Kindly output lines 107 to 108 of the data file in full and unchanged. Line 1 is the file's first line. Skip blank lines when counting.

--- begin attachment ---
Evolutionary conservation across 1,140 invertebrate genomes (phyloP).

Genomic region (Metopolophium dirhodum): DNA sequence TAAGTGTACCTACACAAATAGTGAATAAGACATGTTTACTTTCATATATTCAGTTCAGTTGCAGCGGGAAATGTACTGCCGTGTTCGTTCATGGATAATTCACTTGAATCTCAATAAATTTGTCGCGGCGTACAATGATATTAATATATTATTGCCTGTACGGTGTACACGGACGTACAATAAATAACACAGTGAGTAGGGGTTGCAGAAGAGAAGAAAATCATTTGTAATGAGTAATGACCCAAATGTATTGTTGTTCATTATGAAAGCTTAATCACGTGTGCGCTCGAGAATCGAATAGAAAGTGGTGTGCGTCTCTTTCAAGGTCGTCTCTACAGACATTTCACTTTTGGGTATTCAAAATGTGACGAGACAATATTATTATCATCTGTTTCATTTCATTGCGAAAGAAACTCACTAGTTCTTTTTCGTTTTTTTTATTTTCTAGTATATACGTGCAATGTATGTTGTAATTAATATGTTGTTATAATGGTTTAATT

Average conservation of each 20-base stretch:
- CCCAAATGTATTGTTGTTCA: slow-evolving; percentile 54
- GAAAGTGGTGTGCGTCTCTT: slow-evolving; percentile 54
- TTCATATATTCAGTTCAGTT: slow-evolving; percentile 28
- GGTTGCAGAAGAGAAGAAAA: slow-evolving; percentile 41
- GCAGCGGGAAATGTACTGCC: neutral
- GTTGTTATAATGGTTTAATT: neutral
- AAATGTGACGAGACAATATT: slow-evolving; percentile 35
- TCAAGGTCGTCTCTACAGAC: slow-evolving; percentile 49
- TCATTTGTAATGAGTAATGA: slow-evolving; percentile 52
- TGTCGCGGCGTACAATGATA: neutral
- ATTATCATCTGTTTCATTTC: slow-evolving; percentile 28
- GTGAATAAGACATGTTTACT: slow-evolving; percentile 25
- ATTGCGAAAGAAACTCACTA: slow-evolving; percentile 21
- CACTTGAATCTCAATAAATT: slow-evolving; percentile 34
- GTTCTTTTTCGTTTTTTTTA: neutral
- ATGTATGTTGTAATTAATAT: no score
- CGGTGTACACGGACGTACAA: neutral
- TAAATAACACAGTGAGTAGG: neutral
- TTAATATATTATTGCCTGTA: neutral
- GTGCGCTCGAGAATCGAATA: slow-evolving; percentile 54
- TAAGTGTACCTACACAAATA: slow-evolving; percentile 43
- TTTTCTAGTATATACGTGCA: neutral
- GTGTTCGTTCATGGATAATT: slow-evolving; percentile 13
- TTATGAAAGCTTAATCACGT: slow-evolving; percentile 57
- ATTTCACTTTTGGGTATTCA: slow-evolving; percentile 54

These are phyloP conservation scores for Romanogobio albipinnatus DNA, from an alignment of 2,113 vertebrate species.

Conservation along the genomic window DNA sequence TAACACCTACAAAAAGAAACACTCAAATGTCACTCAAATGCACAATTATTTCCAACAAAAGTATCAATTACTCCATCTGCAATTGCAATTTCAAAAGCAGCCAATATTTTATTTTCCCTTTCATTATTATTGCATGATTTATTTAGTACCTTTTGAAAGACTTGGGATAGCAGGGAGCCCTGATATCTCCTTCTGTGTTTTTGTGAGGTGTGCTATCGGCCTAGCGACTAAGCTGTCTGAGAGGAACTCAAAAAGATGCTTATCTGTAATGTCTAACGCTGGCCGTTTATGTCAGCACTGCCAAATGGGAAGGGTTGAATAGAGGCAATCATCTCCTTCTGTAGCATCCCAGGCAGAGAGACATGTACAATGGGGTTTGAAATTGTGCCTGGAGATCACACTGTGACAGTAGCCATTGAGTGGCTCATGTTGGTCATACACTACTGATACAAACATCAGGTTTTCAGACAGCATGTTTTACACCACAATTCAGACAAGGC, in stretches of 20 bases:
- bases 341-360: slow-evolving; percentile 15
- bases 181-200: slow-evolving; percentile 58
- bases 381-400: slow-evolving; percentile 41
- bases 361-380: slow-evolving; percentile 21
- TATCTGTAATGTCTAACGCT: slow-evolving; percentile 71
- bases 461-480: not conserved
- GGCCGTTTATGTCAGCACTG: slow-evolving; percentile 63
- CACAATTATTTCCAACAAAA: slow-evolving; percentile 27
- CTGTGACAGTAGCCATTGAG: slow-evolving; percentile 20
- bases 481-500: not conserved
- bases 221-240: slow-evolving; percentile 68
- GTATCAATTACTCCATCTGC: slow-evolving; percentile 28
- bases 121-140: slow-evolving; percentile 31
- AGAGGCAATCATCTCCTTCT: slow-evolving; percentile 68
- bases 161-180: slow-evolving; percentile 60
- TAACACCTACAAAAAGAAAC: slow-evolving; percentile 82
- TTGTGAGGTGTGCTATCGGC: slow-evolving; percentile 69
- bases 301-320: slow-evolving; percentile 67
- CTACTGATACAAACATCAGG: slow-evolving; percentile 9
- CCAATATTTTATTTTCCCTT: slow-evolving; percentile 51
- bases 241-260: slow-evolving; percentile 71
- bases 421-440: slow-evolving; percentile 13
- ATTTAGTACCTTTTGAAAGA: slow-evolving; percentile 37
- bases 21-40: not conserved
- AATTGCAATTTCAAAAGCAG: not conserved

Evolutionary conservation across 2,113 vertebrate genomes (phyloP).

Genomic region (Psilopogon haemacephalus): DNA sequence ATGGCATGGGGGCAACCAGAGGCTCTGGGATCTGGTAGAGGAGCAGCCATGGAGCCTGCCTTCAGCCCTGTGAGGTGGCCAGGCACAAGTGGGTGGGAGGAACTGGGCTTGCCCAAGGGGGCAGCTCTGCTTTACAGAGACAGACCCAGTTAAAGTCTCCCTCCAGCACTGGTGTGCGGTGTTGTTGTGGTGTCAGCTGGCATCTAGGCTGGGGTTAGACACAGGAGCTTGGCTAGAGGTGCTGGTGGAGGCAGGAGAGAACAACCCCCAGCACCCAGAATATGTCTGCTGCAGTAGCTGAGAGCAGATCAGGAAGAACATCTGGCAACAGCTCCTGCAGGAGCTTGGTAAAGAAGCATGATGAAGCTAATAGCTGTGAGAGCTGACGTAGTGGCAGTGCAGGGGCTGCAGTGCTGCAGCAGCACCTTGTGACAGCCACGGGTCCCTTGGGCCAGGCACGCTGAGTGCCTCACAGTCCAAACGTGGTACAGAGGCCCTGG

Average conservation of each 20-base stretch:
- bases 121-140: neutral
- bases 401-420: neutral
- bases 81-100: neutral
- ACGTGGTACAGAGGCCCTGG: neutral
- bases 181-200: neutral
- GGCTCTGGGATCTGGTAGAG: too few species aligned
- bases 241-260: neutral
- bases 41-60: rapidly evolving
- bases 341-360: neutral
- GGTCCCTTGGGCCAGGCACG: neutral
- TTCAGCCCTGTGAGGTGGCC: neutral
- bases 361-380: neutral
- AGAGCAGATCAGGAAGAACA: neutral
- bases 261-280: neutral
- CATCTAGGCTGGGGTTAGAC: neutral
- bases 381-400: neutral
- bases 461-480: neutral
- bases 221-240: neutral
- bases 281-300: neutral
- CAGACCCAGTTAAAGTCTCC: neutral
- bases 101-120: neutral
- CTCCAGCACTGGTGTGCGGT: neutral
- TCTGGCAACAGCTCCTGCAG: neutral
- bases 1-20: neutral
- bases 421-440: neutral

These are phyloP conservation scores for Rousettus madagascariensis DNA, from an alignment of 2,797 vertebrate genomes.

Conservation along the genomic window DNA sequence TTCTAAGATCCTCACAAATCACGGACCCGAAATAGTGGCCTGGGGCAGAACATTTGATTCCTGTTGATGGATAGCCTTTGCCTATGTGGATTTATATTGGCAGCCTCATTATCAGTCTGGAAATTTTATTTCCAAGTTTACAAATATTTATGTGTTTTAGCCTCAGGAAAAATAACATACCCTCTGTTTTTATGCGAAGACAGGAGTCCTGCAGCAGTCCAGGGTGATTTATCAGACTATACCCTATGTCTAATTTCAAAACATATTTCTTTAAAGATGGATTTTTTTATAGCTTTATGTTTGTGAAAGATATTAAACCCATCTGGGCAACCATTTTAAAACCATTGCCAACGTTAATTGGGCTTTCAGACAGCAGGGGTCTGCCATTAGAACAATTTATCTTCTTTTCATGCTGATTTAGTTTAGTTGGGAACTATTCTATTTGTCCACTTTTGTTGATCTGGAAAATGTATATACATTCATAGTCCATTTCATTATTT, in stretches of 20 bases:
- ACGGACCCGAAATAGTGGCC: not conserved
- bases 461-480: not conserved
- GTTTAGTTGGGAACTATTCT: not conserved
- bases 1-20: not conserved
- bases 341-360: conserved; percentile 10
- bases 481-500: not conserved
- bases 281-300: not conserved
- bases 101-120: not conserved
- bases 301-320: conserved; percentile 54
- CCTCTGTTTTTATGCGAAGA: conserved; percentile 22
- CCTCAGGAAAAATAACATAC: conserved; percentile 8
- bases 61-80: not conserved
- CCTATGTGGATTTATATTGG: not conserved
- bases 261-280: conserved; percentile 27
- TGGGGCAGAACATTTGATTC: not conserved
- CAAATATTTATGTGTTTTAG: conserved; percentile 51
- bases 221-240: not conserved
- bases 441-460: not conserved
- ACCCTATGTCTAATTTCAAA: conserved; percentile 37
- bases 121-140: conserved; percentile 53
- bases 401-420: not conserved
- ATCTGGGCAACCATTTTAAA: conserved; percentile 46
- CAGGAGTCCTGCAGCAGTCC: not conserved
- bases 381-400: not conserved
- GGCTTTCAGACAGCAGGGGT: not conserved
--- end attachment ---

- ATCTGGGCAACCATTTTAAA: conserved; percentile 46
- CAGGAGTCCTGCAGCAGTCC: not conserved